FAUK commissioned report 'Invisible Innovators' launched by UEA
Next meeting? 28th June 2021
Welcome to FAUK!
Film Archives UK (FAUK) brings together archives, archivists, associate organisations and individuals who are interested in and committed to the work and development of the UK’s public sector film archives.
For a taste of the material we hold, why not watch our video showcasing some of the treasures from our collections?
The UEA’s report, ‘Invisible Innovators', making women filmmakers visible across the UK’s Film Archives is now available. It has been commissioned by Film Archives UK to explore the current scale and scope of the holdings of women’s amateur filmmaking within the regional and national film and media archives and to investigate ways of optimising their visibility. 6.3.20
FAUK'S next quarterly meeting will take place via ZOOM on Monday 28th June 2021 2-4pm. Zoom invites will be sent to Members in due course. We hope all our Members and friends are keeping safe and well. For more information about FAUK and membership, please contact firstname.lastname@example.org
FILM ARCHIVE UK’s European representation at INEDITS AGM, Strasbourg
Film Archive UK representatives contribute to the INEDITS Association Annual General Meeting in Strasbourg, 23 – 25th November
Earlier this year FAUK were invited to attend the Annual General meeting and conference of INEDITS – the European association created in 1991 to encourage the collection, preservation, study and showcasing of amateur films: http://www.inedits-europe.org/
For their 2017 AGM in Strasbourg, the chosen focus for the conference was the contribution of European Universities to the gathering, preservation and the promotion of amateur film/cinema, with various research initiatives and regional programmes and partnerships discussed throughout the two days, interspersed with a series of curated screenings in venues at the University of Strasbourg and L’Odysee Cinema de Strasbourg, the sumptuously restored 1913 movie theatre in the centre of the City
The invitation extended from INEDITS asked FAUK to speak about the support of British Universities working in partnership, particularly with the English Regional Film Archives, on the preservation and promotion of amateur film collections, and how that ‘model’ had been developed.
Whilst there is no doubt about the support from our various host Universities, our discussions with INEDITS, and the presentation that was given, argued that there was no ‘one model’ as such, certainly not one that had been developed as a UK initiative. Instead, many of the positive associations for those RFAs within Universities were born out of happenstance – small, quite random community projects, which through various routes have developed, professionalised and flourished as the regional film archives of today, and created the partnerships that are now firmly in place with their host Universities.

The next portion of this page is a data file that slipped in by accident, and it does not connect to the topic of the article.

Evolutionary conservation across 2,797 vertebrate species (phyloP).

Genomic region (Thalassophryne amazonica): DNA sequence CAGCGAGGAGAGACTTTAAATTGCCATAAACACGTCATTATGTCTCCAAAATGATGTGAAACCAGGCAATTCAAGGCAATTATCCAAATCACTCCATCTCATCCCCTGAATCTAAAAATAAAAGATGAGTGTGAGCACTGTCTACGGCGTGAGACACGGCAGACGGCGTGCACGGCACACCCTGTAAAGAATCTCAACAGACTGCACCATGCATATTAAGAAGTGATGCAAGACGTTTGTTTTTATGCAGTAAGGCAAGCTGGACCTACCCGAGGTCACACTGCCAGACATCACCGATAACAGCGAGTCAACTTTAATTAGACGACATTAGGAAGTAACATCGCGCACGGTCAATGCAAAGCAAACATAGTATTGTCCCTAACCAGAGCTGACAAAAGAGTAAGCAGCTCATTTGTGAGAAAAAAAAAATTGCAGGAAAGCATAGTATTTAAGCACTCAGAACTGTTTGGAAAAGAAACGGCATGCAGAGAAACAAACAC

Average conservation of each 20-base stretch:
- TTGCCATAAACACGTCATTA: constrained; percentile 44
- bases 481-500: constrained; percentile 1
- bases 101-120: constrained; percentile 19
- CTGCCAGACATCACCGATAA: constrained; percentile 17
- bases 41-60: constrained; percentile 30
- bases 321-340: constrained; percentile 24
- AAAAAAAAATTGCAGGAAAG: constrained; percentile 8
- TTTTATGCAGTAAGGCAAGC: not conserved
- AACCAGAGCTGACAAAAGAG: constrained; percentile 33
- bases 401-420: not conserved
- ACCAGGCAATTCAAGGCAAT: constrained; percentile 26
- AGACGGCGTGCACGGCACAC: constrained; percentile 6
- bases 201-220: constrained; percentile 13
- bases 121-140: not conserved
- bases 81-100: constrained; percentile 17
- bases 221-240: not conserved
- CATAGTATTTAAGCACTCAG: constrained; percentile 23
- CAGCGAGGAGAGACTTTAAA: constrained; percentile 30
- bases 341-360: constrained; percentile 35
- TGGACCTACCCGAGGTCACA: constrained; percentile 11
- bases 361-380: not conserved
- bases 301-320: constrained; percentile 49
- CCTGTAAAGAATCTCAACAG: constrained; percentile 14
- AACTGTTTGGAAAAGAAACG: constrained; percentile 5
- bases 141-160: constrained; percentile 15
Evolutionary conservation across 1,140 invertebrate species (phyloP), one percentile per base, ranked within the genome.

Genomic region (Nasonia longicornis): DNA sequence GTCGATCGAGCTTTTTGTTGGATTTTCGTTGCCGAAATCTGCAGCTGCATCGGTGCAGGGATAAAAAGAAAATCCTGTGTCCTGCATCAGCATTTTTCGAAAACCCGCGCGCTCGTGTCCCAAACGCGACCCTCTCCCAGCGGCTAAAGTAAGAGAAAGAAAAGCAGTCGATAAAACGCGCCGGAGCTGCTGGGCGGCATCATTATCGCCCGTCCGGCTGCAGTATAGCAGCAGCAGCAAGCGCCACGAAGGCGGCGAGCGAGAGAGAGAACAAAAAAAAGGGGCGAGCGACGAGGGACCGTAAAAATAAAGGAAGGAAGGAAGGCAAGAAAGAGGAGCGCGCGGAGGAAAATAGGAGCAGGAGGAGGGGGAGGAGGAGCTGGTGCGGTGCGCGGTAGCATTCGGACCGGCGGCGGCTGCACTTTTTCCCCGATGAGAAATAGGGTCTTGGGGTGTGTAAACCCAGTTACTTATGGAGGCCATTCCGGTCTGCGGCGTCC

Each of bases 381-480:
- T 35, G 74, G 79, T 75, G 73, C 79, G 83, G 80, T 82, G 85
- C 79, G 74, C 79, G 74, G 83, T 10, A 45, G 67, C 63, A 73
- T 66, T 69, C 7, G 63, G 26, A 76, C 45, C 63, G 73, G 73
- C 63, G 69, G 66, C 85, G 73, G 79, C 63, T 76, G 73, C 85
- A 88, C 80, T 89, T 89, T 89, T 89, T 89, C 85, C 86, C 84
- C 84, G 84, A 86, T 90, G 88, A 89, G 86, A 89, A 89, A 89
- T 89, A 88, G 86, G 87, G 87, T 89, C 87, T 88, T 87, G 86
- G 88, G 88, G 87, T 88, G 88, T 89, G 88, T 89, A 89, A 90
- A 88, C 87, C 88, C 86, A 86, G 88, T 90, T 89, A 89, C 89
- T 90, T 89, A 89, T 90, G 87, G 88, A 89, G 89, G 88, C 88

To present the case, Will McTaggart from the North West Film Archive, and Sue Howard from the Yorkshire/North East Film Archive presented two very different case studies, with the NWFA firmly embedded ( and funded ) as one of Manchester Metropolitan University’s special Collections, and the Yorkshire Film Archive following a more independent route as a registered charity working to an appointed Board of Trustees drawn from across the region, with premises contracted on long term leases with both York St John University ( for YFA ) and Teesside University ( for NEFA ).
The discussions and debates were, in the main, lively and informative – mostly in French, but for those whose French could be better ( me! ), for the most part the translation facilities were good, and what was striking was that many of the films screened shared so many familiar themes – amateur footage, a lot of home movie content, and one debate that ensued after our presentation was the importance of the wider collective European memory that is revealed, and should be explored in more detail ( though for us, having worked on UK-wide projects such as SHUK and UFH, I think we were able to make a strong case that the significance of these films to the more general public audience is about location – people, place and sense of identity is hugely valued ).
On the final evening we were invited to a screening of Magali Magne’s ‘Journal Filme d’un Exile’ – Diary of an Exile, based on footage shot by Robert Bernas, living in Vienna at the time, who bought a camera to film his family and new born son, but in recording his ‘home movies’ over the coming years, documents their lives as a Franco-Austrian Jewish family, forced to flee Vienna and Paris, seek exile in the United States and finally to return to France in 1947 . The story is told by Harry Bernas, the new born son of Robert, and equally fascinating is the relationship that has developed between raconteur and filmmaker – and the parallels they both draw on life in France today.
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